AN 82-year-old farmer says he “doesn’t know where to turn” because sheep keep disappearing from his farms.

Jack Jones, who owns farms in Llansannan and Holywell, said 16 Lleyn ewes were lost from his Conwy land at some point since July when he last counted the flock. He does not know whether they strayed from the fields or were stolen.

A study by farm insurance firm NFU Mutual this year found that more farmers in North Wales are installing CCTV on their property to get “peace of mind” amid a rise in livestock rustling, while more sheep are being taken per theft.

Mr Jones said he regularly worries about rural crime but he cannot patrol his fields like he used to due to a decline in health.

“I don’t know where the sheep have gone,” he said.

“10 sheep were stolen from my farm in Holywell in February and I informed the police, but I did not get them back. I’m losing sheep all the time.

“I have to pay my rent and workers and to then lose sheep is ridiculous. I don’t know where to turn now.”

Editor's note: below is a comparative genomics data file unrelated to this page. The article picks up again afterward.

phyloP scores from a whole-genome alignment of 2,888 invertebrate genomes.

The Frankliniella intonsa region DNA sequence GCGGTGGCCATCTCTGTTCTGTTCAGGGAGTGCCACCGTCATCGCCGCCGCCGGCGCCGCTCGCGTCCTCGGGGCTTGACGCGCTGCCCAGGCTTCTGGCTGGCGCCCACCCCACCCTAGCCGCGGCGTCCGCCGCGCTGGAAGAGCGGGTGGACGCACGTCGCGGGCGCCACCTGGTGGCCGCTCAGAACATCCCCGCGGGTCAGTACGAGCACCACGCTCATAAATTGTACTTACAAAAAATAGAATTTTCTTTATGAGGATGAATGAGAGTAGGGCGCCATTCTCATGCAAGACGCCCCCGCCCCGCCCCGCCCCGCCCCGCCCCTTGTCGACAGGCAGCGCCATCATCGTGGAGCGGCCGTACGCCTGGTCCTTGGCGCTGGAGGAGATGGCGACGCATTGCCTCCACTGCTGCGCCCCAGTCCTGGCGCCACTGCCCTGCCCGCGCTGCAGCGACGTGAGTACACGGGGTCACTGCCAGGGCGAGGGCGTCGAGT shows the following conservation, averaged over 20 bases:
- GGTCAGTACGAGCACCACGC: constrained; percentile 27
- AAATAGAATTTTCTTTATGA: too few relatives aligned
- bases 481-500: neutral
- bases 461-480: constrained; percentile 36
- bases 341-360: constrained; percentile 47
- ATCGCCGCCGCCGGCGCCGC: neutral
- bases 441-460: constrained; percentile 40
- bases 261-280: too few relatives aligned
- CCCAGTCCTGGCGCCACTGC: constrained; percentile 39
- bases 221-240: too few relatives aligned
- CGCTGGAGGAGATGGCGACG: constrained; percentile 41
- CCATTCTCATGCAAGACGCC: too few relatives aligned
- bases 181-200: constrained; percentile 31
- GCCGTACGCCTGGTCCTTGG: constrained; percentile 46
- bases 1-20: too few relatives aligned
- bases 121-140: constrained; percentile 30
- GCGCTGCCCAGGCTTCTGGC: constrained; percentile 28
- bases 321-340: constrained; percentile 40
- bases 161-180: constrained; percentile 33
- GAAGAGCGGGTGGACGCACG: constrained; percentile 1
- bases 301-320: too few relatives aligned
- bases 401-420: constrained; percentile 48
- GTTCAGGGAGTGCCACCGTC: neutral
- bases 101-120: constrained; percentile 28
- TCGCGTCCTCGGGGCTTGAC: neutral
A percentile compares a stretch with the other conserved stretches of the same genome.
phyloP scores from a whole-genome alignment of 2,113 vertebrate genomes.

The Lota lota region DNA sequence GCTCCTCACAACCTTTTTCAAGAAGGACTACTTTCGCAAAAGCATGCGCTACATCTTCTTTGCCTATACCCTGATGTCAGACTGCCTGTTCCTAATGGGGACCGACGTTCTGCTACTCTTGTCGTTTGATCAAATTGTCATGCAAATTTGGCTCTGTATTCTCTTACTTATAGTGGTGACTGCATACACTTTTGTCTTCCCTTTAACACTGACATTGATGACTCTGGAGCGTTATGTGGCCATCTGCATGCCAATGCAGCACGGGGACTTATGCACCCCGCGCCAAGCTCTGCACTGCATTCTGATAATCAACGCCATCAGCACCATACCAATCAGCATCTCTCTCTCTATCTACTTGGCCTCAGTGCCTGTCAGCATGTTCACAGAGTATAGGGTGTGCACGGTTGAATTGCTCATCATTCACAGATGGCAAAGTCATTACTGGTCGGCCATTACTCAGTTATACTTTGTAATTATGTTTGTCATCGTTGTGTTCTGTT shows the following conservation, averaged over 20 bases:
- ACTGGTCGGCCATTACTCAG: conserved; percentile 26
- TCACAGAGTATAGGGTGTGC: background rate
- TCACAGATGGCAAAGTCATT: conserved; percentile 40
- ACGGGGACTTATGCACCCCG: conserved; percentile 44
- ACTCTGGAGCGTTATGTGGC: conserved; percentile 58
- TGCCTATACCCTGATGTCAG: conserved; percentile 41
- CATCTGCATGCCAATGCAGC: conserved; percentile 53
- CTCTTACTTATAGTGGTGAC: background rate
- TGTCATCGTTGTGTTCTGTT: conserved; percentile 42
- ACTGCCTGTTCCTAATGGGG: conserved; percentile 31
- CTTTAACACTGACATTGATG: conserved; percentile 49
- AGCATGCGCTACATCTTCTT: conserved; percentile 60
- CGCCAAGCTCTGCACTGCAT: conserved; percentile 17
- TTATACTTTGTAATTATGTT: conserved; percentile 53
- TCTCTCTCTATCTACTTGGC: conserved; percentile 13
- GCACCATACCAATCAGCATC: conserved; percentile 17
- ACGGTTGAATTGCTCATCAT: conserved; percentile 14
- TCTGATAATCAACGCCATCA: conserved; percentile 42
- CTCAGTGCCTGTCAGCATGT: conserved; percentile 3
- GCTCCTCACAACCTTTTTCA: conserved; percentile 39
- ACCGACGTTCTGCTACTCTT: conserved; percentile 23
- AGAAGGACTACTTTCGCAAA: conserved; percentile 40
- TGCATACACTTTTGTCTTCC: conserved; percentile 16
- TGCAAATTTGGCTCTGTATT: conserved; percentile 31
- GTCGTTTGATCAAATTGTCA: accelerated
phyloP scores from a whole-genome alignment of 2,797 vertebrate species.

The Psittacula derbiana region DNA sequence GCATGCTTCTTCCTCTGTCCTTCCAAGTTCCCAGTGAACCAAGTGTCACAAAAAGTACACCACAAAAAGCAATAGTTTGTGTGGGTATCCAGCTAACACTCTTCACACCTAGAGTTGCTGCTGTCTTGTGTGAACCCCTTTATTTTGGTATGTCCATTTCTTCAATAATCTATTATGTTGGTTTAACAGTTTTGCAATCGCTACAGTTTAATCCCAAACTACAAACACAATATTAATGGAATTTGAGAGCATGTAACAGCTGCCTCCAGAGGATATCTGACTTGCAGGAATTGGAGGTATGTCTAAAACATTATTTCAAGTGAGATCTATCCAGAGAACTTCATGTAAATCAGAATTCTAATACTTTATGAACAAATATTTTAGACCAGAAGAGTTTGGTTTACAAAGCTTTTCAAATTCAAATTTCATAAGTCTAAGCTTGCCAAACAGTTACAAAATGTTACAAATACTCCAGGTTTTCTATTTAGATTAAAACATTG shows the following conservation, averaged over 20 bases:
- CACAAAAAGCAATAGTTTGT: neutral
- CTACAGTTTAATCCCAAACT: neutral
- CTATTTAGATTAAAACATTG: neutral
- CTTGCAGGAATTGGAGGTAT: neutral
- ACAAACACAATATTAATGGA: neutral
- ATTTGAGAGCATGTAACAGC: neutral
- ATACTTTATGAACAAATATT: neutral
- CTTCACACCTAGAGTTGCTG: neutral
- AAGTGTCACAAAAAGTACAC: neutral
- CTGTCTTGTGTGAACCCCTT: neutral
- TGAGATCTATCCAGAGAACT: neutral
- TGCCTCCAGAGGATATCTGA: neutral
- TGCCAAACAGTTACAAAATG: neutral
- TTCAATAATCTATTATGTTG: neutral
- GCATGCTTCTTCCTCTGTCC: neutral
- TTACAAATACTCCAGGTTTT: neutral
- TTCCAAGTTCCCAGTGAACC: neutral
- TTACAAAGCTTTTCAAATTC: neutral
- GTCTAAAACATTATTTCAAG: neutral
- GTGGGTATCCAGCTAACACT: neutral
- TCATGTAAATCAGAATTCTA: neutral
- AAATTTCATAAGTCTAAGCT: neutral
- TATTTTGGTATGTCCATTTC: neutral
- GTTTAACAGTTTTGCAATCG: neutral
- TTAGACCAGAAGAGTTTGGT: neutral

In January, 143 sheep were snatched from fields in near Wrexham and, in April, 63 Texel cross-in lambs were stolen from a farm in Tremeirchion, near St Asaph.

Mr Jones said his flock from Llansannan have a green mark on their shoulder and a tag number UJ705274.

“Hunters of sheep are taking advantage and I’m very annoyed,” he added.

“Why can’t the police catch them?”

On August 31, North Wales Police announced that its Rural Crime Team (RCT) – which tackles countryside crimes including livestock rustling, badger baiting and vehicle thefts – will be given three extra officers, bringing the unit up to a total of 11.

Rob Taylor, RCT team manager, said at the time: “This increase in the size of the team is very important to us because we are facing growing demands and have been involved in three court cases in the last ten days, all successful prosecutions.”

The Rural Crime Team has been approached for comment following the latest theft.